A distributed denial of service (DDoS) attack is a brute-force attempt to slow down or completely crash a server. Although still a serious threat to businesses, increasing corporate awareness coupled with Internet security software enhancements has helped reduce the sheer number of attacks. Nonetheless, any denial of service represents a serious risk — but how exactly do these attacks work, and what kind of damage can they really do?

The financial damage to businesses can be severe. A recent study by Kaspersky Lab revealed that a DDoS attack can cost a company over $1.6 million – a staggering sum for any company. A DDoS attack can almost be meant as a “smokescreen”, diverting your staff’s attention away while another attack, like data theft, is taking place. This reinforces the importance of guarding against DDoS attacks at all costs and taking the necessary security procedures to avoid catastrophic financial losses.

Anatomy of DDoS

The goal of a DDoS attack is to cut off users from a server or network resource by overwhelming it with requests for service. While a simple denial of service involves one "attack" computer and one victim, distributed denials of service rely on armies of infected or "bot" computers able to carry out tasks simultaneously.

This "botnet" is built by a hacker who exploits a vulnerable system, turning it into a botmaster. The botmaster seeks out other vulnerable systems and infects them using malware — most often, a Trojan virus. When enough devices are infected the hacker orders them to attack; each system begins sending a flood of requests to the target server or network, overloading it to cause slowdowns or complete failure.

There are several common types of DDoS attacks, such as volume based, protocol and application layer. Volume based attacks include UDP, ICMP and any other spoof-packet floods that attempt to consume bandwidth; the higher bits-per-second (Bps) rate this kind of attack generates, the more effective it is. Protocol attacks go after server resources directly and include the Smurf DDoS, Ping of Death and SYN floods. If a large enough packets-per-second rate is achieved, the server will crash.

Finally, application layer attacks like Zero-day DDoS or Slowloris target apps by making what appear to be legitimate requests but at a very high volume. If there are enough requests in a short enough time period, the victim's web server shuts down.

Impact of DDoS Attacks

Money, time, clients and even reputation can be lost in the event of a DDoS attack. Depending on the severity of an attack, resources could be offline for 24 hours, multiple days or even a week. In fact, a survey by Kaspersky Lab revealed that one in five DDoS attacks can last for days or even weeks, attesting their sophistication and serious threat posed to all businesses.

During an attack, no employees are able to access network resources, and in the case of Web servers running eCommerce sites, no consumers will be able to purchase products or receive assistance. The dollar figure varies, but companies can lose $20,000 per hour in the event of a successful attack.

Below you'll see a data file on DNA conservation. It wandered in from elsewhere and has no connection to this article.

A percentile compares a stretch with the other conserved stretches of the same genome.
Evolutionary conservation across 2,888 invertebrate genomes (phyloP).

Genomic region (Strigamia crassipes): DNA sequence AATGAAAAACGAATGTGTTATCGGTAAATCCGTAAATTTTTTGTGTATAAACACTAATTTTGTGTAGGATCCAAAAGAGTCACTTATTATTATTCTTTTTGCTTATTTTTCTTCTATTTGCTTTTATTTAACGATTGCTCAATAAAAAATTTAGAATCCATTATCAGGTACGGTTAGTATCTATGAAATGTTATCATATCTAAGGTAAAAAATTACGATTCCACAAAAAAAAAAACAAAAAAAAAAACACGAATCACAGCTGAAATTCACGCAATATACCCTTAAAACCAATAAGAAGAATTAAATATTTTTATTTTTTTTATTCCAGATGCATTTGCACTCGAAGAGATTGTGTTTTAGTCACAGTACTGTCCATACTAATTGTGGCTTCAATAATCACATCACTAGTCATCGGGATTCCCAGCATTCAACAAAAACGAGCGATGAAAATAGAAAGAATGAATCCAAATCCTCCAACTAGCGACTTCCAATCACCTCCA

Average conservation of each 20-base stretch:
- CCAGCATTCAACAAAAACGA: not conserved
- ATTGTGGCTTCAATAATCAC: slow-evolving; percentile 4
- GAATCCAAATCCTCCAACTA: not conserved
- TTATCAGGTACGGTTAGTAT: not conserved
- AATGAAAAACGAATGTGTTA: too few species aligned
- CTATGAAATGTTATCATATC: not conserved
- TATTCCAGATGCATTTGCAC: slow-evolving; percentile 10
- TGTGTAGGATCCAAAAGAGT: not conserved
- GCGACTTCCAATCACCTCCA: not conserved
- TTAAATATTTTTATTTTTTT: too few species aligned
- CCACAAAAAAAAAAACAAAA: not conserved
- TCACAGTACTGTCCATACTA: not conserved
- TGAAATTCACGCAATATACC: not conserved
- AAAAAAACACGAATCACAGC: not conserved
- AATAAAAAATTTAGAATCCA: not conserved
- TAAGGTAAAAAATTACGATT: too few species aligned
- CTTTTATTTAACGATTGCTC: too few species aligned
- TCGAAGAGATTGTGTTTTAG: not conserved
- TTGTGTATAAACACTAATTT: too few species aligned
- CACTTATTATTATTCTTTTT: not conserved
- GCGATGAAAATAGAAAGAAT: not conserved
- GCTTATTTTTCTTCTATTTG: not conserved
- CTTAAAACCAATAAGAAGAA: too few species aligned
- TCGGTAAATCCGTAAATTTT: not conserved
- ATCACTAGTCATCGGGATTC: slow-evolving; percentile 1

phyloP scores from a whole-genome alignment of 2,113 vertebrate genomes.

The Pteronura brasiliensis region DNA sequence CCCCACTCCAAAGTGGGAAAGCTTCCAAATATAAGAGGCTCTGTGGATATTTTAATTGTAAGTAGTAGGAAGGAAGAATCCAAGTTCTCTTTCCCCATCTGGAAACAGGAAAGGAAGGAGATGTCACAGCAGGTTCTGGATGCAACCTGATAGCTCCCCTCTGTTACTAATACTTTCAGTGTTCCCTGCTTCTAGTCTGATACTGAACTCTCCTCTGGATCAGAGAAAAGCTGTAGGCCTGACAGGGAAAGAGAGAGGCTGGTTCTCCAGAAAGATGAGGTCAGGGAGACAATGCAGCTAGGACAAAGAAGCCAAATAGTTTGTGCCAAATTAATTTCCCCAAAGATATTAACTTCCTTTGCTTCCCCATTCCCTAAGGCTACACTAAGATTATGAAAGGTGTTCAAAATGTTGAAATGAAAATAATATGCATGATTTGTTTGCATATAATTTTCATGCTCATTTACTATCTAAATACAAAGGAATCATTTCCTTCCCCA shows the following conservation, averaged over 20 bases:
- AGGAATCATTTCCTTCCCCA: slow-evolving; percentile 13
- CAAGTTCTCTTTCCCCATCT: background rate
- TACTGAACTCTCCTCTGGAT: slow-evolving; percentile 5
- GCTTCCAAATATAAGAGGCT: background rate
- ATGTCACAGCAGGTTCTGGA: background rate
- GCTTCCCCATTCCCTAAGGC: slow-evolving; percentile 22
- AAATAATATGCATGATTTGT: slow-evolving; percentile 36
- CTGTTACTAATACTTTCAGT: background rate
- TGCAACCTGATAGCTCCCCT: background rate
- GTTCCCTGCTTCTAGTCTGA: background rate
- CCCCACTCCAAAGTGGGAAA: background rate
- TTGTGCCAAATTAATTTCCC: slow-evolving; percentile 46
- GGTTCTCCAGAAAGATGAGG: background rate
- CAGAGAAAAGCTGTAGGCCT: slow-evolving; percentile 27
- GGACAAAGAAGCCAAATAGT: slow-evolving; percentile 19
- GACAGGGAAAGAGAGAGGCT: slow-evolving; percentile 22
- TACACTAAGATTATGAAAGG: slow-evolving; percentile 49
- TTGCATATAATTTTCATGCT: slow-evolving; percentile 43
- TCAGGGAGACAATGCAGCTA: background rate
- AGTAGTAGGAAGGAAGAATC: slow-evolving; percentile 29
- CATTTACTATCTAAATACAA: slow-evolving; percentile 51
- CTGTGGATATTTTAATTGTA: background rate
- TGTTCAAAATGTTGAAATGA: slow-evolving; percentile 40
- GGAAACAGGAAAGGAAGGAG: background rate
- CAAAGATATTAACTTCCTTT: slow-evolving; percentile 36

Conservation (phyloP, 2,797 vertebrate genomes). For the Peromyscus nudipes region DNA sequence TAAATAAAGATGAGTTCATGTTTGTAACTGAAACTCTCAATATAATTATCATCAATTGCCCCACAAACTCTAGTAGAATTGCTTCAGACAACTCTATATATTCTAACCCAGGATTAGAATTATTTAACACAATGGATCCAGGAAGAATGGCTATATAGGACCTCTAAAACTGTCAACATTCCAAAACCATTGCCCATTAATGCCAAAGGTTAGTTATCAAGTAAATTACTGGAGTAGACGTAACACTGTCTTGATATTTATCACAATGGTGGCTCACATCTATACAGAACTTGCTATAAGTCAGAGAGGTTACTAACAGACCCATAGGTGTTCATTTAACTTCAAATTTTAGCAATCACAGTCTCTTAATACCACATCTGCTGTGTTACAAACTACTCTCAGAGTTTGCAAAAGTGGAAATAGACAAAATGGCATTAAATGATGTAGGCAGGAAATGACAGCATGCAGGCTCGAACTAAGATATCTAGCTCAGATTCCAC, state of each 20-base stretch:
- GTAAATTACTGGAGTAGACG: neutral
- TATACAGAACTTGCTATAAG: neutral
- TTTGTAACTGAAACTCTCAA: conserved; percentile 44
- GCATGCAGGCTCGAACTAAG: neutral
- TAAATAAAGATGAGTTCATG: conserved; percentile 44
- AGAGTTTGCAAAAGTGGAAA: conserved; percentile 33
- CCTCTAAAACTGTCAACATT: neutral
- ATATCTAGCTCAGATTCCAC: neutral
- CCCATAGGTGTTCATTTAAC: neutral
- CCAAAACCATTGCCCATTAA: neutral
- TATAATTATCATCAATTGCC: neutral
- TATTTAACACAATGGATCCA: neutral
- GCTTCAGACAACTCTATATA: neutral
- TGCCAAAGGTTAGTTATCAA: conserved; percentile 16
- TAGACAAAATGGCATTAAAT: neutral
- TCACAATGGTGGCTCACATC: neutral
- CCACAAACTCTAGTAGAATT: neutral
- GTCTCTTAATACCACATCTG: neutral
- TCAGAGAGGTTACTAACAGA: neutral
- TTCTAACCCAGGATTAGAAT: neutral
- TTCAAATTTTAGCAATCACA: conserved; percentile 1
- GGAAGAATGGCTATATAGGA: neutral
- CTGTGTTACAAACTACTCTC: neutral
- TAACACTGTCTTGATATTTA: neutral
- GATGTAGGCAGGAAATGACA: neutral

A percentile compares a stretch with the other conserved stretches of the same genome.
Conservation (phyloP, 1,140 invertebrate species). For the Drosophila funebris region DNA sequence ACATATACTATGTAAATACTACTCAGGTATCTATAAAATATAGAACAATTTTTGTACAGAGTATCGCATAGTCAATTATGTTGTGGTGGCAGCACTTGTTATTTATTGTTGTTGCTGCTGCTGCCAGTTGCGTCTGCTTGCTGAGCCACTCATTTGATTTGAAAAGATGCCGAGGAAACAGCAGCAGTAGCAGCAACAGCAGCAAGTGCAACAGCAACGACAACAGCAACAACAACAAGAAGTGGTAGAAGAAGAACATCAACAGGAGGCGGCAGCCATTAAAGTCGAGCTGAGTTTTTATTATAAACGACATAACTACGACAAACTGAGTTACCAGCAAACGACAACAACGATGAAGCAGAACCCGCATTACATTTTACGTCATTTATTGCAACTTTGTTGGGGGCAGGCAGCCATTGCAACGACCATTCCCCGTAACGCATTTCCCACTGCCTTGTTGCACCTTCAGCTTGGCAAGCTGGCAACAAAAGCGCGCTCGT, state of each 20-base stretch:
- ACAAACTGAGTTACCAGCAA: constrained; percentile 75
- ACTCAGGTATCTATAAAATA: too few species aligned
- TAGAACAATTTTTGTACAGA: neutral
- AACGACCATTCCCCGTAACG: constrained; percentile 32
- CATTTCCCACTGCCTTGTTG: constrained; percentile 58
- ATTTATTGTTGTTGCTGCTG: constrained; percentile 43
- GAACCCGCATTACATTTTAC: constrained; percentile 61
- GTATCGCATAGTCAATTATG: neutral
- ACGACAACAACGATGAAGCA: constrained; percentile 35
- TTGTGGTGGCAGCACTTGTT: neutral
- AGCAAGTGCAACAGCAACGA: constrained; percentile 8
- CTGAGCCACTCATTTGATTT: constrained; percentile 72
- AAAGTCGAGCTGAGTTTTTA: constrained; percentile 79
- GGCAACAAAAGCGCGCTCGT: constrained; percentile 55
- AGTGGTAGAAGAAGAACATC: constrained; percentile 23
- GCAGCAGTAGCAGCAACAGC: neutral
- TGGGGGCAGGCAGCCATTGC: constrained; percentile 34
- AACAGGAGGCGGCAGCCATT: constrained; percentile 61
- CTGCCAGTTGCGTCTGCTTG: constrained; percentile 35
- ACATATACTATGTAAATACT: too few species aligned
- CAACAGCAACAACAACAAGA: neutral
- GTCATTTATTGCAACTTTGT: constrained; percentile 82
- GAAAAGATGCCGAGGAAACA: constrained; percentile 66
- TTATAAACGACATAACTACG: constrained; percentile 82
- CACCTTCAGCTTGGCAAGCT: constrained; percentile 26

It's also important to consider the impact for "bot" computers used in the attack. While these are often thought of as willing culprits, they are in fact bystanders who get caught in the crossfire because of vulnerabilities in their systems. In some cases, inherent security issues may allow a Trojan virus to slip onto a company network and infect computers, while in others, employees are the cause when they open unknown email attachments or download unverified files. During a DDoS event, these secondary victim devices also run slowly and may crash if the drain on their own resources becomes too great. Even if they remain operational, the systems will not respond well to legitimate requests for service.

Defending Against DDoS

There are multiple ways to defend against DDoS attacks. According to the Carnegie Mellon Software Engineering Institute, one of the most common is to limit the number of login attempts any user can make before being "locked out" of an account. In the case of a DDoS event, however, this technique can be used against a company, effectively keeping users locked out of their own computers for long periods of time. An emergency access point should always be built into a system for this eventuality.

There always should be additional reliable anti-DDoS solutions in place. To make the work of this solution even more effective, companies can do the following:

  • tolerate a web-server configuration against DDoS attacks
  • alter an ISP firewall to allow only the traffic complimenting to the services on the company side
  • tweak a firewall to fight SYN flood attacks
  • migrate public resources to another IP address
  • relocate all business critical applications to the cloud or move to the separate public subnet

Additionally, companies should disable any unneeded or unfamiliar network services that could be used as a DDoS infiltration point. Data quota and disk partition functions are also an option to help limit the impact of an attack.

It's also critical to establish a baseline for network performance and server traffic. Extremely high rates of consumption with no apparent cause often point to an attacker attempting to gauge the strength of a company's defenses.

Alongside this kind of monitoring, companies should invest in a special anti-DDoS service that features automatic scanning to detect the most common types of DDoS attacks. This software should be regularly updated to provide maximum protection.

DDoS: Protect Yourself

Distributed denial of service attacks can cause server outages and monetary loss and place excessive stress on IT professionals trying to bring resources back online. The right detection and prevention methods can help stop a DDoS event before it gains enough momentum to topple company networks.

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